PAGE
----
Editor’s Note: The following is an excerpt from the introduction to Locked Down, Locked Out: Why Prison Doesn’t Work and How We Can Do Better, by Maya Schenwar.
“Shit, shit, shit, shit, shit!” I’m crying with my mother over the phone. It’s late evening, December 25, 2012, and Kayla, my only sister and best friend, has been arrested for the seventh time in the past six years. She’s in jail again—and this time, we’re sort of hoping she’ll stay there. “If she asks,” I tell Mom, “I’m not bailing her out.”
“Well, you know we’re not,” Mom says, her voice low and far away, a weary echo of words uttered in months and years past. “If she’s in there, at least she’ll be safe.”
Jail, we agree, may be the only place that can save Kayla’s life, staving off her burning dependency on heroin. Neither of us acknowledges that regardless of whether Kayla stays clean while incarcerated, sooner or later she’ll be getting out.
“Do we know what she’s in for?” I ask Mom.
“Does it matter?”
I think of Kayla, cuffed and listless, being dragged through the doors of the Cook County Jail, catching the eyes of women she’s known before—in court, on the street, in juvenile detention, in jail, in prison. I wonder whether a part of her is relieved to be back.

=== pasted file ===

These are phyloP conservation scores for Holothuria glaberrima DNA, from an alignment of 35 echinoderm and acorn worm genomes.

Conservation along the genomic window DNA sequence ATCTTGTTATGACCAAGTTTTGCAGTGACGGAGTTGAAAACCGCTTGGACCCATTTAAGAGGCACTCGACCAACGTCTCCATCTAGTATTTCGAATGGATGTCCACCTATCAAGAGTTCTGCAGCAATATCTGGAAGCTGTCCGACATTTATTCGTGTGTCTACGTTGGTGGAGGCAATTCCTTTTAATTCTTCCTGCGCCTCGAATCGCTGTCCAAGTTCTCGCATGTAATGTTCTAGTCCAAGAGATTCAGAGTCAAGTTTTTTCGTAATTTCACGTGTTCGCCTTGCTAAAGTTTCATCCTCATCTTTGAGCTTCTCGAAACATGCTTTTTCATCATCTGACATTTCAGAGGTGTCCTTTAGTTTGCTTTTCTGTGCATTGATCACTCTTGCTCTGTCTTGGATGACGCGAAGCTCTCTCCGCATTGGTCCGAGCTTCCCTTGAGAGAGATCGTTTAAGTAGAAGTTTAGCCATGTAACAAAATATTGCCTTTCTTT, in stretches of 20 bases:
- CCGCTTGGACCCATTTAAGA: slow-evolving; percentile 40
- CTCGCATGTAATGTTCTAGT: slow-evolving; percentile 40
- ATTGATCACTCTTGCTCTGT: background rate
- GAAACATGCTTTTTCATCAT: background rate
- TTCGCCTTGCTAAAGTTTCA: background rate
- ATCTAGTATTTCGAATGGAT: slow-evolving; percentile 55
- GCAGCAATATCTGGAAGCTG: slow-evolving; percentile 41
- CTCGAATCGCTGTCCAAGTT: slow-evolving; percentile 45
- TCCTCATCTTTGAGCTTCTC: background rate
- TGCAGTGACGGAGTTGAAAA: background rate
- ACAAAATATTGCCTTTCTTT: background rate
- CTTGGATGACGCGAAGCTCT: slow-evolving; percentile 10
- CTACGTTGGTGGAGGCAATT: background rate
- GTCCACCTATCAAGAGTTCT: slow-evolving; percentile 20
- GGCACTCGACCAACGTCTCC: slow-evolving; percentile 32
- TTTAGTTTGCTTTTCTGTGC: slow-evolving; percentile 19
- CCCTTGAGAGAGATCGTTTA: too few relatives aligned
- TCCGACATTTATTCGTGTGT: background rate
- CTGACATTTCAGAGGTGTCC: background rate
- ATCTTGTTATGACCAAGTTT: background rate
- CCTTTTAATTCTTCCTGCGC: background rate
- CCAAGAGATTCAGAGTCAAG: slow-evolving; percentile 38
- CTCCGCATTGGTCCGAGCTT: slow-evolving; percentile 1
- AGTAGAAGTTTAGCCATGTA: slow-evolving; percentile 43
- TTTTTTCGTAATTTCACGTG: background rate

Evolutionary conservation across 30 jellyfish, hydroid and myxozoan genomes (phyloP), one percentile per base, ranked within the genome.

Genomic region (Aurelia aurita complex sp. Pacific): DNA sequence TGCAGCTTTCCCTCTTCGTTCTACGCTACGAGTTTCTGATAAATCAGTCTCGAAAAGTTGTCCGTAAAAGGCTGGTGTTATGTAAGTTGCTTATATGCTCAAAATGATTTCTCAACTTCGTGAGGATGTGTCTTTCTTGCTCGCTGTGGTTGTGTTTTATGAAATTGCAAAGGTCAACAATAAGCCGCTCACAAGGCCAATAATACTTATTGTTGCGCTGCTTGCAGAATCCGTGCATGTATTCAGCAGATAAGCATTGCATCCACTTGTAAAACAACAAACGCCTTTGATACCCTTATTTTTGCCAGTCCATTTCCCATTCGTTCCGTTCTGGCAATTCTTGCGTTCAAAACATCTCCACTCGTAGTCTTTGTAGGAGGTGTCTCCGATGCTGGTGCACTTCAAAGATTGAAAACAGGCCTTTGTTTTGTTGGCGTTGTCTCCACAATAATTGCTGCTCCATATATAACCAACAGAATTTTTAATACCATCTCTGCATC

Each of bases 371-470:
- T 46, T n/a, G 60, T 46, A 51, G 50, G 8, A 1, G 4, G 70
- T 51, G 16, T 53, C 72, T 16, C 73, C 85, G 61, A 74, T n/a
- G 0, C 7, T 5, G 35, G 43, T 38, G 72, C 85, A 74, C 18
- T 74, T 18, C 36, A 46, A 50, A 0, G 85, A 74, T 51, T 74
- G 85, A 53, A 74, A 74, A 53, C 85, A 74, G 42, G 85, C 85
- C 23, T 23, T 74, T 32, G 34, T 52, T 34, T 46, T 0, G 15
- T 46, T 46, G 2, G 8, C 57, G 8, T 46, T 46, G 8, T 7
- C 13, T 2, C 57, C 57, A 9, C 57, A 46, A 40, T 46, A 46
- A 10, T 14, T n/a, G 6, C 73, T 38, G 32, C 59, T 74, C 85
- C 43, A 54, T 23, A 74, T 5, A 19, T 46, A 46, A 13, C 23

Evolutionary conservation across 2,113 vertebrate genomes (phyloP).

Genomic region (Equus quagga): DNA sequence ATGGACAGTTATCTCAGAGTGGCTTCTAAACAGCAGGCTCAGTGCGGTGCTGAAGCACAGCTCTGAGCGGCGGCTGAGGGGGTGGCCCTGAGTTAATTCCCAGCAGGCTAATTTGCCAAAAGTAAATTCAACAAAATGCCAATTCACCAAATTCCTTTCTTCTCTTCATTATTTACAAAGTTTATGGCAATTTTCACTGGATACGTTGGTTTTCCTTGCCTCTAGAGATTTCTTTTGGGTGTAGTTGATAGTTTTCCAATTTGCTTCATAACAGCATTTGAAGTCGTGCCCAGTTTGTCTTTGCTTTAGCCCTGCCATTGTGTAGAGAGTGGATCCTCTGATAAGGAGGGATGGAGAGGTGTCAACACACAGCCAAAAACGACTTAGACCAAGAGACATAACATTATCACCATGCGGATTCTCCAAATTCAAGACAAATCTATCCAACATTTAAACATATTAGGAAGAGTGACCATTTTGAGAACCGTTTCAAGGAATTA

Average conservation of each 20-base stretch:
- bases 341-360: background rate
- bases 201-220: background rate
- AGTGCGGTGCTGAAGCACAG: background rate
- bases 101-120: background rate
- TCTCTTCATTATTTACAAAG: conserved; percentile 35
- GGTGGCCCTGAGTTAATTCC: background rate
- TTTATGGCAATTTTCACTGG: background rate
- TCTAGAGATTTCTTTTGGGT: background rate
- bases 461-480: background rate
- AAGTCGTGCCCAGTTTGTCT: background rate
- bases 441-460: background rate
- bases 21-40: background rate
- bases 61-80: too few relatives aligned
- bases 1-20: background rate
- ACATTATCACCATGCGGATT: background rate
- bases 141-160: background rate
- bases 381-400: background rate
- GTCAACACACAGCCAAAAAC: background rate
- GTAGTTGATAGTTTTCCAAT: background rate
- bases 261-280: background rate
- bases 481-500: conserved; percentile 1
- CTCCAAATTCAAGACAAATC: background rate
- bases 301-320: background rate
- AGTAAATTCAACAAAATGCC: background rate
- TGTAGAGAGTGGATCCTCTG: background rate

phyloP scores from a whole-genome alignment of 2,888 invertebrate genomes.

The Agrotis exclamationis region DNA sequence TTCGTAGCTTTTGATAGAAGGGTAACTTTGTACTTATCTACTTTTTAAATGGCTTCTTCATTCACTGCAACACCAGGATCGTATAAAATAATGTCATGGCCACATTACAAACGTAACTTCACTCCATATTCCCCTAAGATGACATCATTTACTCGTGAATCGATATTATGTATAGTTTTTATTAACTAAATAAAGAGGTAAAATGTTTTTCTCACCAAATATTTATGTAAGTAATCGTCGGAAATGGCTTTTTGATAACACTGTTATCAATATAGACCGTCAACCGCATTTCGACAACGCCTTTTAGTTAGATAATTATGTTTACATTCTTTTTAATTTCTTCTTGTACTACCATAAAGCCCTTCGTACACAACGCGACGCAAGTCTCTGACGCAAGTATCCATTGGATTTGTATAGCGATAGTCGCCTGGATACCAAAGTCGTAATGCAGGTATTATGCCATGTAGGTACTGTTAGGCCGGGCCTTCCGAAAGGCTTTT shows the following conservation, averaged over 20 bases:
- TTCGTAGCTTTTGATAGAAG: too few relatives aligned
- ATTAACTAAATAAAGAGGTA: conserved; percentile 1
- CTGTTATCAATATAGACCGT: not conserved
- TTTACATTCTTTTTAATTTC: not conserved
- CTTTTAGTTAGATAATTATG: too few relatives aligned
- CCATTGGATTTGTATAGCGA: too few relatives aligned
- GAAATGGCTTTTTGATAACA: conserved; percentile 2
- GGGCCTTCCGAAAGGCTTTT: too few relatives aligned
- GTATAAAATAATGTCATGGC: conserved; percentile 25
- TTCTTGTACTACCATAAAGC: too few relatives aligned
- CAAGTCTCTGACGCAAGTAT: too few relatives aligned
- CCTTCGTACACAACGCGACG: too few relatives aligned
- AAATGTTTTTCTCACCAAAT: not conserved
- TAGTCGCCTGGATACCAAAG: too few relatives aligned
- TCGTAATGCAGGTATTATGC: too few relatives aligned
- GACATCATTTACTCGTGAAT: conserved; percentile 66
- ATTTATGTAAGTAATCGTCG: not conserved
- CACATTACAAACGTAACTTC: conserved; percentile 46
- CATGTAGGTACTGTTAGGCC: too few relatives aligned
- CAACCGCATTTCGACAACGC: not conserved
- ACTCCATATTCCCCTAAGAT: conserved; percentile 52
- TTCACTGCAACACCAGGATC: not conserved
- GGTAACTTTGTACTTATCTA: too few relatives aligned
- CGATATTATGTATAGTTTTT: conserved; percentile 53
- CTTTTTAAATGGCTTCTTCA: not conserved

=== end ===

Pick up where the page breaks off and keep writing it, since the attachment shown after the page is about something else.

Later, when I pick up the phone and hear a robotic voice announce, “You have a collect call from the Cook County Jail: press five to take the call,” I press the hang-up button and get into bed.
My attitude toward Kayla’s incarceration was born out of desperation. She had overdosed three times within two months, passing out on the street, awakening in abandoned buildings or crowded hospitals, her pulse barely ticking. Yet my wish chafed against not only my love for her, but also my politics, my ideals, my sense of justice and truth. After all, I run a social justice-based news organization and have denounced the colossus that is the prison-industrial complex for as long as I can remember. For nearly a decade, I’ve corresponded with a number of people in prison, as both interviewees and pen pals, and I’ve learned much from them about the violence and hopelessness of the system. My understandings of the power structures that create prisons have been guided by the work of people like activist and scholar Angela Davis, a staunch prison abolitionist. How could I reconcile my wholehearted opposition to the prison-industrial complex with a desire to see my own sister locked up?